The Facts on LGBT Aging

Sage – Updated for September 2021

Author: Sage Associate


Caregiving can be a rewarding but sometimes challenging experience. Because LGBT older people tend to rely on families of choice, their care networks are often structured differently than those of their non-LGBT peers. LGBT people face unique obstacles in both giving and receiving care, from healthcare laws that privilege biological families to a lack of resources for LGBT-specific needs.

  • 21 percent of older LGBT people have provided care to friends, compared to only 6 percent of non-LGBT older adults.
  • LGBT people become caregivers at a higher rate than non-LGBT people, and make up 9% of the caregivers in the United States.
  • LGBT caregivers are more likely to be caring in isolation, which can exacerbate stress and lead to caregiver burnout.

Cultural Competency

LGBT elders are significantly less likely than other older adults to reach out to senior centers, meal programs, and other vital services, and may even be reluctant to access medical care. After decades of experiencing discrimination and harassment, many simply assume they will not be welcome in these environments.

  • Many LGBT people have reported delaying or avoiding necessary medical care because they fear discrimination or mistreatment by health care staff.
  • Nearly 1 in 4 transgender people report having to teach their health care provider about transgender issues in order to receive appropriate care, and 15% report being asked invasive or unnecessary questions unrelated to the health care they are seeking at the time.
  • 88 percent of LGBT older people say they would feel more comfortable with long-term care services if they knew staff had been specifically trained about the needs of LGBT patients. More than two thirds say this would make them feel much more comfortable.


LGBT older people came of age at a time when simply being openly LGBT could get them arrested, fired, or worse. As such, they have experienced discrimination based on their perceived or actual sexual orientation and gender identity on many fronts. Moreover, they’ve lived through many years in which this discrimination was condoned and even encouraged by society in the form of laws, policies, and cultural norms. 82 percent report experiencing at least one instance of victimization, such as threats, harassment, or even physical assault.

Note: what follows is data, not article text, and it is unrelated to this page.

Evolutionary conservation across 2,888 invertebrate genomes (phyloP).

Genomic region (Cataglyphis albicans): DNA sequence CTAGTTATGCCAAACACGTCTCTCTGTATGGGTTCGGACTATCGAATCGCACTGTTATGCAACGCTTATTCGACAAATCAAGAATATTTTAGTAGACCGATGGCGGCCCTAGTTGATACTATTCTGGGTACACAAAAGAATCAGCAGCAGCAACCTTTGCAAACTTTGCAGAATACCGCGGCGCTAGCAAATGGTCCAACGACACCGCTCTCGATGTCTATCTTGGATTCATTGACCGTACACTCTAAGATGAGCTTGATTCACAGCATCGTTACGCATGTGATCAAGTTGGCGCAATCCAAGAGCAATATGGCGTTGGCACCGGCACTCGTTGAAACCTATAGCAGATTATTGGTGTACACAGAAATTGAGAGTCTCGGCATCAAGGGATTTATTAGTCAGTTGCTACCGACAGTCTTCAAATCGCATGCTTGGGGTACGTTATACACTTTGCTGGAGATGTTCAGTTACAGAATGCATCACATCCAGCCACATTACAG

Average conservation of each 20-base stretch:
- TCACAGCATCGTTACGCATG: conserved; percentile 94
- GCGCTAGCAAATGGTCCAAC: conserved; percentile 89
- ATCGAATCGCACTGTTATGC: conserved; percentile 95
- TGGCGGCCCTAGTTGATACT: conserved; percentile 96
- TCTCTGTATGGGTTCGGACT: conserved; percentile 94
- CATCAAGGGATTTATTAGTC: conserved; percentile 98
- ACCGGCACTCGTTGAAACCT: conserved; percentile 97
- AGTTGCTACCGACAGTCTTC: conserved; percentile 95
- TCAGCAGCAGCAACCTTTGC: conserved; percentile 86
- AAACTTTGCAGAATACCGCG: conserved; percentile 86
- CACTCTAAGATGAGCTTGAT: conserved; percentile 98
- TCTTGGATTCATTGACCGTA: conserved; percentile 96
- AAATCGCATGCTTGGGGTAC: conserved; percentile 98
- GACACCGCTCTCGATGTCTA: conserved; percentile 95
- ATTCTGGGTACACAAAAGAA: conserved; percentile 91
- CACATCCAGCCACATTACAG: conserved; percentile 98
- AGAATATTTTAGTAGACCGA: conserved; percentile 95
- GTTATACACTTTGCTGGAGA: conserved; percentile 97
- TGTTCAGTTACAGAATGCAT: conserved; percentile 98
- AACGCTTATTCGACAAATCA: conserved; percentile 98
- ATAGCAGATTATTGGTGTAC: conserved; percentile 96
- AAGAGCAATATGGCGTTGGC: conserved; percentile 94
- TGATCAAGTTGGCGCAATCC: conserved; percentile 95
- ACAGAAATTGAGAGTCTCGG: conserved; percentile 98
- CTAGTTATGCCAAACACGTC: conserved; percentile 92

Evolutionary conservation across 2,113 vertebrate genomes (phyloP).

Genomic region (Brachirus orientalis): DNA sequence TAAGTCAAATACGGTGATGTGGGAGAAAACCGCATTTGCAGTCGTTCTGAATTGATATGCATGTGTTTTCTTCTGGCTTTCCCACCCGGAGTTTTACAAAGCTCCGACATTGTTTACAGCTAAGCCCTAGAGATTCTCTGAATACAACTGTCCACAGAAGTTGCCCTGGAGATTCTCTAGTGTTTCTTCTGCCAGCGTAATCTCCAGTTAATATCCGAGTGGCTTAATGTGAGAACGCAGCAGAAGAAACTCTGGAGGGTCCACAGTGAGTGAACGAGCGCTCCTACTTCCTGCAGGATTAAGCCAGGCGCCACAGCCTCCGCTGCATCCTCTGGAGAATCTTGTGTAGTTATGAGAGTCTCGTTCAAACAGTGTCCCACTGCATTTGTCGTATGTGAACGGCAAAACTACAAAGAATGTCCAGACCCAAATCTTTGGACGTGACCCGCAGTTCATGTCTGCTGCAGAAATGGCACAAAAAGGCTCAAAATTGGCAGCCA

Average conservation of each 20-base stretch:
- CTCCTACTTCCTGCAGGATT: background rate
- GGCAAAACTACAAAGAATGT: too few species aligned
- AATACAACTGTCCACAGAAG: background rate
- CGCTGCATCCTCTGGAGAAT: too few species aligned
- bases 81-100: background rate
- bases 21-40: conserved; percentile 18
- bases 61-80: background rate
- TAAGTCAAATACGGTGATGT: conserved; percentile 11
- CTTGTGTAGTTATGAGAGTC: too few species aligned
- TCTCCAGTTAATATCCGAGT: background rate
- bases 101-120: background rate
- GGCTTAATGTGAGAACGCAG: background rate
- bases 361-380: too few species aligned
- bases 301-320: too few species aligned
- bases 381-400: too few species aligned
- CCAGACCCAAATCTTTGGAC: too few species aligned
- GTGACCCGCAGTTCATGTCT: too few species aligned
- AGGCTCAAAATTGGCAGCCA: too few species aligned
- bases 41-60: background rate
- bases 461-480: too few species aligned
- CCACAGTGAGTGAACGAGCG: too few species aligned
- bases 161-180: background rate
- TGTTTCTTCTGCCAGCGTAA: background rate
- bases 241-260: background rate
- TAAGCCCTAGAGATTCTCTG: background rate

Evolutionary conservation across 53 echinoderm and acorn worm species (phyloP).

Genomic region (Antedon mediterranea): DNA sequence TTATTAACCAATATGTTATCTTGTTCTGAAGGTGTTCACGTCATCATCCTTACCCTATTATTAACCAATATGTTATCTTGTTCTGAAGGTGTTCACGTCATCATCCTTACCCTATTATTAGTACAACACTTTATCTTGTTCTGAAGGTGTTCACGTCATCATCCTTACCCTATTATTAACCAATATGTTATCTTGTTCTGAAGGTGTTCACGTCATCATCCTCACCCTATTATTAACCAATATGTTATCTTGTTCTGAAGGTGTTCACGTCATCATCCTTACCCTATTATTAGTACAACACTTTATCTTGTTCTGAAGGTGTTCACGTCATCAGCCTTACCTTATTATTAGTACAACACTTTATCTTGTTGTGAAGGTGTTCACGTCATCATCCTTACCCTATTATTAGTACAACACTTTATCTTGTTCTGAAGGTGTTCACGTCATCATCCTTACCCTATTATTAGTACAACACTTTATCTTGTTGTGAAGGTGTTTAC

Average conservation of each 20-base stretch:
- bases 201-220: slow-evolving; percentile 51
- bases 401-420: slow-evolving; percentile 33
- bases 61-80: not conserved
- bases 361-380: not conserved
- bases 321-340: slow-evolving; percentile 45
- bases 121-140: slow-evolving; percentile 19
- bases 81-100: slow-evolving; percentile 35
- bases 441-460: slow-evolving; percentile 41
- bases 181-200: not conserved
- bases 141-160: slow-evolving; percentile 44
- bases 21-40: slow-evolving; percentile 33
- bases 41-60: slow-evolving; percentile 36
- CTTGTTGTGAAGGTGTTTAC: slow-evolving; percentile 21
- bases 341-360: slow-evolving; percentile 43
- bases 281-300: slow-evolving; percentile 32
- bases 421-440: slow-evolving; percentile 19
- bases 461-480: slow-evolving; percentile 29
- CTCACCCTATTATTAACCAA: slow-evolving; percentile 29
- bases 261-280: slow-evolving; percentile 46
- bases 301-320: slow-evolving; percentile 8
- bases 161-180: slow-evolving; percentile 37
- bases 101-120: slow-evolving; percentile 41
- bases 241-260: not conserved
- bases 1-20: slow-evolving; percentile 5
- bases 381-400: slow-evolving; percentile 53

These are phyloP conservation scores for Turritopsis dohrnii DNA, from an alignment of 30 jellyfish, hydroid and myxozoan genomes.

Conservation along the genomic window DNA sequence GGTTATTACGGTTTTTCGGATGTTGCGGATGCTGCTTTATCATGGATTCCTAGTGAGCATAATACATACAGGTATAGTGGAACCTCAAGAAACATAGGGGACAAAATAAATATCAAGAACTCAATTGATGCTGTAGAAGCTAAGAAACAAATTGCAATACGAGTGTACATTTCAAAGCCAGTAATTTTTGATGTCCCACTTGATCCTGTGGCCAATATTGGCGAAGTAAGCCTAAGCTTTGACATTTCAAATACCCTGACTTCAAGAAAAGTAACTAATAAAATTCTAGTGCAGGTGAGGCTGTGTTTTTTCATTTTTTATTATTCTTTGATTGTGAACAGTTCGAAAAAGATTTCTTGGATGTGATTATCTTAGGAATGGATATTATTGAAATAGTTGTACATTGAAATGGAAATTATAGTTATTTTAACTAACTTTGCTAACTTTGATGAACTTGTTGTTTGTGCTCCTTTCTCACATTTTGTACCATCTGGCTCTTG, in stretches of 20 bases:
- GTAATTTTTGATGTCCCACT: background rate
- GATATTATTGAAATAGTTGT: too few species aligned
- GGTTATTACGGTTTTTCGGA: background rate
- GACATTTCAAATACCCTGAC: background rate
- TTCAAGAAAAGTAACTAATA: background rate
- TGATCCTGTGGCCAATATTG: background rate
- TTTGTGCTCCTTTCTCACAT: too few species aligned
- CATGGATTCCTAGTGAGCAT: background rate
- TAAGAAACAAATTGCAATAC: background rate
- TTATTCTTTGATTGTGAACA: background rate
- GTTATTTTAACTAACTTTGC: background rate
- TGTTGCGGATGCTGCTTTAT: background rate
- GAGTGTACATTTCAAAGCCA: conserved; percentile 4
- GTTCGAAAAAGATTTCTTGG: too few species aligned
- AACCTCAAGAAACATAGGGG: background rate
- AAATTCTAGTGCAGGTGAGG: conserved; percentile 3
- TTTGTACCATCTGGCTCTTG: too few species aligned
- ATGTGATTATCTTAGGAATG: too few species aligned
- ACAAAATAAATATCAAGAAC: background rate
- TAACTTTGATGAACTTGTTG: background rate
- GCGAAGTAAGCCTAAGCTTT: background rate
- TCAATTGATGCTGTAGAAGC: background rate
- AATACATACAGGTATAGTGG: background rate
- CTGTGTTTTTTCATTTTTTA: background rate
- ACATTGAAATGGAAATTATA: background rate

• About two-thirds of LGBT older people have experienced victimization at least three times in their lives.
  • More than half of LGBT older people report being discriminated against in employment and/or housing.
  • It’s been reported that LGBT older people have received inferior, neglectful health care or have been denied health care altogether.
  • Research has shown that repeated experiences of discrimination can lead to long-term negative health outcomes.

Health Care

Ongoing experiences of discrimination and prejudice often lead to what is commonly referred to as Minority Stress, and it has been well documented that such experiences can profoundly impact both mental and physical health. Not surprisingly, LGBT older people experience significant health disparities:

  • Research has repeatedly shown that LGBT people have higher rates of poor physical health and mental distress.
  • 41 percent of LGBT older people report having a disability, compared to 35 percent of heterosexual older adults.
  • A national study of transgender people found that in the prior year, 23% of respondents avoided going to a doctor when they needed to because they feared being mistreated, and 33% did not go because they could not afford it.


HIV disproportionately impacts the LGBT community, and LGBT older people are no exception. Thirty years ago, the idea that someone with HIV would live decades was unimaginable; now people with HIV are living well into their golden years.